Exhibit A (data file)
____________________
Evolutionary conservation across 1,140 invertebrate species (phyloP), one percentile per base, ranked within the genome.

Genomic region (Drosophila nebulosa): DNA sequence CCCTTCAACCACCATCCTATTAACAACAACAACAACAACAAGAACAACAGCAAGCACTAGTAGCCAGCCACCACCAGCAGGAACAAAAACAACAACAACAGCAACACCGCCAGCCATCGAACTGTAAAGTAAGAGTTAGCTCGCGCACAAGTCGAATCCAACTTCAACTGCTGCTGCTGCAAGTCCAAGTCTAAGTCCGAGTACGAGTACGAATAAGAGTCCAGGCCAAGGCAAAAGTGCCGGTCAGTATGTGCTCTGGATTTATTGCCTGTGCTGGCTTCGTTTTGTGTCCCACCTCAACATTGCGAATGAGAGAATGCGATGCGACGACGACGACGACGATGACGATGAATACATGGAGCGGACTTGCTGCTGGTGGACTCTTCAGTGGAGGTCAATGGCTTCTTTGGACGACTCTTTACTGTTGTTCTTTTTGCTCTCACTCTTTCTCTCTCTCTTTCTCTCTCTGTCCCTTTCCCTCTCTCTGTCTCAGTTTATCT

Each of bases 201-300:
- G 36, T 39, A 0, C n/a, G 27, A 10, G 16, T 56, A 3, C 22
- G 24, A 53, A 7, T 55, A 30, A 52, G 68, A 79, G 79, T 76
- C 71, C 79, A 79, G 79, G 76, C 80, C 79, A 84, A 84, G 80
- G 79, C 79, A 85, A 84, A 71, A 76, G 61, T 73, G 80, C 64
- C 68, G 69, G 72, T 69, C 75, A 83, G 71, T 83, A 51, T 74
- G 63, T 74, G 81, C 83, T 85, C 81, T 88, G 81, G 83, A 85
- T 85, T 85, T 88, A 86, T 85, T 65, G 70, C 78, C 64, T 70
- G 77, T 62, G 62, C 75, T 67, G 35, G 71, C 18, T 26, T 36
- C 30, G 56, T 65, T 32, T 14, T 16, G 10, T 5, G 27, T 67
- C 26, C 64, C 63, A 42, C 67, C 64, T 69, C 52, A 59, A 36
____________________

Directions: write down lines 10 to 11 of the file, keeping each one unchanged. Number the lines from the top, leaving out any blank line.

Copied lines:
- T 85, T 85, T 88, A 86, T 85, T 65, G 70, C 78, C 64, T 70
- G 77, T 62, G 62, C 75, T 67, G 35, G 71, C 18, T 26, T 36